THE Turnbull government has appointed former National Farmers Federation head Wendy Craik and four others to the board of the Climate Change Authority for five-year terms, indicating the agency may yet be spared the axe.
The five new board members, including Ms Craik as chair, are understood to accept climate change is a serious issue to be dealt with. The Greens, though, say the board has been "stacked" with Coalition-leaning members.
Environment Minister Greg Hunt is believed to have resisted for more than a year the appointment of board members more sceptical of climate change. The appointments were in the end approved by former prime minister Tony Abbott and confirmed by his successor Malcolm Turnbull at cabinet on Tuesday.
The government has been trying to scrap the authority, which has criticised of some of its climate change policies. The authority's former chair, Bernie Fraser resigned last month and had described the government's post-2020 carbon reduction efforts - a pledge to cut 2005-level carbon emissions by 26-28 per cent by 2030 - as putting the country "at or near the bottom" of comparable countries.
The Abbott government viewed the authority as a Labor-Greens partisan body. It was forced to delay the move, however, until at least the next election following a deal with Clive Palmer's crossbench senators in exchange for scrapping the carbon tax.
The authority has funding guaranteed until the end of 2016, but the appointment of the board to five-year terms suggests a Turnbull government may be willing to grant it a longer lifeline.
Mr Hunt declined to comment other than to say each of the five new board members "is highly credible and highly credentialled".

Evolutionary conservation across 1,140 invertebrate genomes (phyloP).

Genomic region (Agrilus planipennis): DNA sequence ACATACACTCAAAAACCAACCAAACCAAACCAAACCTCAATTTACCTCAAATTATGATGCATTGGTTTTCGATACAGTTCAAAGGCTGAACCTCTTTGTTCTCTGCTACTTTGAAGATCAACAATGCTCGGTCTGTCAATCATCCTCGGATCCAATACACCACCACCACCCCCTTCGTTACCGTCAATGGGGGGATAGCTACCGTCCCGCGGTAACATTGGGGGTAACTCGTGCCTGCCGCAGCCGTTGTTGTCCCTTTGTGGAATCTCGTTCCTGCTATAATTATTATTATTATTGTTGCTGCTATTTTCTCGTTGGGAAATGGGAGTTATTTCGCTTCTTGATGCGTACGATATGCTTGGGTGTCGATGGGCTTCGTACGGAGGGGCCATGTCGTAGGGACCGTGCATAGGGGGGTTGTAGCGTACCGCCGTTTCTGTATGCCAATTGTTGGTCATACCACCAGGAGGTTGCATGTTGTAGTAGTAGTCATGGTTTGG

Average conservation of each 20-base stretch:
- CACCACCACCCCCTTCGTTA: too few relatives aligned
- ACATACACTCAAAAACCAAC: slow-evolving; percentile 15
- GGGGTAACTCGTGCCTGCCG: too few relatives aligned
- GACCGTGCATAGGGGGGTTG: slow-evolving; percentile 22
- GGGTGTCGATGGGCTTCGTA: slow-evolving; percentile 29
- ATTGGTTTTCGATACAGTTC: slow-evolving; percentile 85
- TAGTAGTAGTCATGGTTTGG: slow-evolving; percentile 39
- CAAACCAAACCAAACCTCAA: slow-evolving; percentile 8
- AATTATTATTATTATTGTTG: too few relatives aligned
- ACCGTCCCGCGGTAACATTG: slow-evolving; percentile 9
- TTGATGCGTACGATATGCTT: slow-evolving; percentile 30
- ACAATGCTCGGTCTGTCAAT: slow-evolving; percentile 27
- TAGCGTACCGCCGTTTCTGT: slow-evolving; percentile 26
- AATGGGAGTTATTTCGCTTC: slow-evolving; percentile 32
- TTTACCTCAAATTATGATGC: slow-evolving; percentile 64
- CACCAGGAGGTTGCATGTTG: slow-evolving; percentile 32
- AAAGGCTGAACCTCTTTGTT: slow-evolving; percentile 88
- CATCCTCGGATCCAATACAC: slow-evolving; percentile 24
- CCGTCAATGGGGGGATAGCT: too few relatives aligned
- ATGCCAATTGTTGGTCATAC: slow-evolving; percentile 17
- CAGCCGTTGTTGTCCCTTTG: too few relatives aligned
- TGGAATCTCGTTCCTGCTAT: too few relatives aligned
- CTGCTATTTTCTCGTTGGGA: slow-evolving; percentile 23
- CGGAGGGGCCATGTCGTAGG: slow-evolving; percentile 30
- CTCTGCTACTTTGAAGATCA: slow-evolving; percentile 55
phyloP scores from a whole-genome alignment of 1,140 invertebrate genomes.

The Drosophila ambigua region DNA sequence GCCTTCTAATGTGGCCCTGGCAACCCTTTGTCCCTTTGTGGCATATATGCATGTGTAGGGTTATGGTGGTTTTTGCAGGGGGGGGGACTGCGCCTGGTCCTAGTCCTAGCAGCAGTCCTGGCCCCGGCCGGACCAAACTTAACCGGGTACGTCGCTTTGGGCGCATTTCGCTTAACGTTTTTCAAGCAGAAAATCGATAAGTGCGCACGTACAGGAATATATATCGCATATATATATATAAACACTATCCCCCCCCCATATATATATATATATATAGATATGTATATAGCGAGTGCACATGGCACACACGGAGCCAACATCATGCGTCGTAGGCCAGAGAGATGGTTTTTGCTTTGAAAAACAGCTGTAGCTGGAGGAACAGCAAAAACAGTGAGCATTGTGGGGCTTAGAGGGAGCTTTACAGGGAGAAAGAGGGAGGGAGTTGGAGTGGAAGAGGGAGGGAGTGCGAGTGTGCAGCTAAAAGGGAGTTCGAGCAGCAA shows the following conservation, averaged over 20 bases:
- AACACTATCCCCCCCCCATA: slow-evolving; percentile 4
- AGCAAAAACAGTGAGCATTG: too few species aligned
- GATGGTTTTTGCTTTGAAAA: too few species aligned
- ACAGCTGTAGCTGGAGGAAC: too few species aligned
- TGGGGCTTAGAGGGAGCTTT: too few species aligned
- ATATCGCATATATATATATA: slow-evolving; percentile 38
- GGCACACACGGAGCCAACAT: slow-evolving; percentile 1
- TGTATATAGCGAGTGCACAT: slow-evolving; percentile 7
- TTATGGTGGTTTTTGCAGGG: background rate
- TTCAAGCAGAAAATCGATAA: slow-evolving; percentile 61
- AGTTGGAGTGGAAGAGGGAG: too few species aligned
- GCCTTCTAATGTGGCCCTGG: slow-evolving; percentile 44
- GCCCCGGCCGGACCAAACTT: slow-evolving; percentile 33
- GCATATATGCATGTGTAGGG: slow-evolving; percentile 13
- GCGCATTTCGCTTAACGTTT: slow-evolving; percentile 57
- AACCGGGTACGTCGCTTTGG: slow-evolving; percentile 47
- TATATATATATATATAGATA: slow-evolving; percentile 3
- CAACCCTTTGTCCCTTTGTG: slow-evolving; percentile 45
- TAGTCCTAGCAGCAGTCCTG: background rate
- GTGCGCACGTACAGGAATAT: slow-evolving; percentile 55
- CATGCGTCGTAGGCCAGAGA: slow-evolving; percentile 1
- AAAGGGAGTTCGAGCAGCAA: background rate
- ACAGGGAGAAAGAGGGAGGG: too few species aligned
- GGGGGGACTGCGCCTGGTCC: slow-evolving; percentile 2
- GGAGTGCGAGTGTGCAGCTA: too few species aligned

Ms Craik, a deputy chancellor of the University of South Australia, has also served on the Great Barrier Reef Marine Park Authority, the Productivity Commission and the Murray Darling Basin Commission.
The other new board members are: Kate Carnell, the chief executive of the Australian Chamber of Commerce and Industry and a former Liberal chief minister of the ACT; Danny Price, an economist and managing director of Frontier Economics, who has advised the government on its Direct Action policies that replaced the carbon price scrapped in July 2014; John Sharp, a former Nationals politician and federal transport in John Howard's government before stepping down after questions raised over his use of ministerial travel expenses; Stuart Allinson, the chief executive of Bid Energy.
'Stacked with Coalition appointees'
Greens deputy leader Larissa Waters said the authority's board "is stacked with a majority of Coalition government appointees", and the party will watching for any interference in its work.
"I hope that with Wendy Craik's experience at the National Farmers Federation she will bring an understanding of the urgent need for action on global warming for farming communities," Senator Waters said.
"This is something the Nationals sadly don't understand as shown through their deal with Malcolm Turnbull to keep Tony Abbott's woeful climate policies in exchange for support."
However John Connor, the chief executive of the Climate Institute, welcomed the appointments.
"The new chair Wendy Craik is broadly respected and has significant experience in a range of natural resource issues and will be fully aware of the economic, social and environmental costs of climate change," Mr Connor said.
"Ultimately the importance of the CCA is not the individuals but the organisation which was designed to play an independent advisory role in pursuing climate objectives," he said, adding that his organisation hopes debate over global warming "can be less encumbered with partisan and ideological handicaps".
The remaining four board members are Melbourne University climate scientist David Karoly, former head of The Australia Institute and Greens candidate Clive Hamilton, University of Queensland economist Professor John Quiggin, and Australia's chief scientist Professor Ian Chubb.
The authority is currently working on a special review including a report on emission trading schemes due to be released in draft form by the end of November.